GNU/Linux uses a logical method for naming partitions. First, when numbering the partitions, it ignores the file-system type of each partition that you may have. Second, it names the partitions according to the disk on which they are located. This is how the disks are named:
• the primary master and primary slave IDE devices (whether they be hard disks, CD-ROM drives or anything else) are called /dev/hda and /dev/hdb respectively;
• on the secondary interface, the master is called /dev/hdc and the slave is /dev/hdd
• if your computer contains other IDE interfaces (for example, the IDE interface present on some Soundblaster cards), the disks will be called /dev/hde, /dev/hdf, etc. You may also have additional IDE interfaces if you have RAID cards or RAID chips on your motherboard.
• SCSI disks are called /dev/sda, /dev/sdb, etc., in the order of their appearance on the SCSI chain (depending on the increasing IDs). The SCSI CD-ROM drives are called /dev/scd0, /dev/scdl, always in the order of their appearance on the SCSI chain.
The partitions are named after the disk on which they are found, in the following way (in the example, we have used the case of partitions on a primary master IDE disk):
• the primary (or extended) partitions are named /dev/hdal through /dev/hda4 when present;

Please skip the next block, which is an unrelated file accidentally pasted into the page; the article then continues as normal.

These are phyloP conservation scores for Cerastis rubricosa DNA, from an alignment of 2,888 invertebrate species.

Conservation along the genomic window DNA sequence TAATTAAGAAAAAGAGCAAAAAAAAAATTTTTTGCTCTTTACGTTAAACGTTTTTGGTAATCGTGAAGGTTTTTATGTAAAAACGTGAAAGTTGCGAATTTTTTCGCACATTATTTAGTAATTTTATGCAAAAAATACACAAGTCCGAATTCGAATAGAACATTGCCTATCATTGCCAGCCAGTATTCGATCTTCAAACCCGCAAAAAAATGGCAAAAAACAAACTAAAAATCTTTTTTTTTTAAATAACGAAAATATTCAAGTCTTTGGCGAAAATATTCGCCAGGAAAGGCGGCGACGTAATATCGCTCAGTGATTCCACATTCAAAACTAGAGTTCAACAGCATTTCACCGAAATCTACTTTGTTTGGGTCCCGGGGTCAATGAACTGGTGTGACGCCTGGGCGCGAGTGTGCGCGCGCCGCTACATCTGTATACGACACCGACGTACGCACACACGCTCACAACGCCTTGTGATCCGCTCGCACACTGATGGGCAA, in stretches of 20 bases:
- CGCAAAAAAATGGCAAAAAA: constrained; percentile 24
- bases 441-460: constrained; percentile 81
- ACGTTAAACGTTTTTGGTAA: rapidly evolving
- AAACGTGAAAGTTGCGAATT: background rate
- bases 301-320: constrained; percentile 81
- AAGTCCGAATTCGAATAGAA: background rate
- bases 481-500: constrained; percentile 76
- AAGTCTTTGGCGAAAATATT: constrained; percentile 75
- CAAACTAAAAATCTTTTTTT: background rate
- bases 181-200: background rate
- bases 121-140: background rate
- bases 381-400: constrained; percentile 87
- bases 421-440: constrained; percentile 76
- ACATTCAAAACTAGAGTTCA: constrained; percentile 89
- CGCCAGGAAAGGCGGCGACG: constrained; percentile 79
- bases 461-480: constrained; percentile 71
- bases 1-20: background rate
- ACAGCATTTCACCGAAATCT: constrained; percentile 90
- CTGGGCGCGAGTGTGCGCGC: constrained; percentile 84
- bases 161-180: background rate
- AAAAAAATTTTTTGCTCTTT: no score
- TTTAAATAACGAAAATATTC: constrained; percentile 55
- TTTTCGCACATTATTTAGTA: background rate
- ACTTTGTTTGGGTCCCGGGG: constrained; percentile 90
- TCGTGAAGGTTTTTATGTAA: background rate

• logical partitions, if any, are named /dev/hda5, /dev/hda6, etc. in their order of appearance in the table of logical partitions.
So GNU/Linux will name the partitions as follows:
Slave IDE pri raaiy dis (/dev/hdbj Figure 2-1. First Example of Partition Naming under GNU/Linux
Primary slave IDE hard disk (/dev/hdb) Figure 2-2. Second Example of Partition Naming under GNU/Linux
With this knowledge in hand, you should be able to name the various partitions and hard disks when you need to manipulate them. You will also see that GNU/Linux names the partitions even if it does not know how to manage them initially (it ignores the fact that they are not native GNU/Linux partitions).
For current 2.4 kernels, Mandrake Linux uses the Linux DevFS (Device File System) (http://www.atnf.csiro.au/~rgooch/ linux/docs/devfs.html). This system ensures full compatibility with the scheme described above, but this compatibility may disappear in the future. Each device is dynamically added to the system as soon as it becomes available or needed.
For example, the first IDE hard drive now becomes: [[email protected] root]# ls -l /dev/hda lr-xr-xr-x 1 root root 32 Sep 2 17:14 /dev/hda
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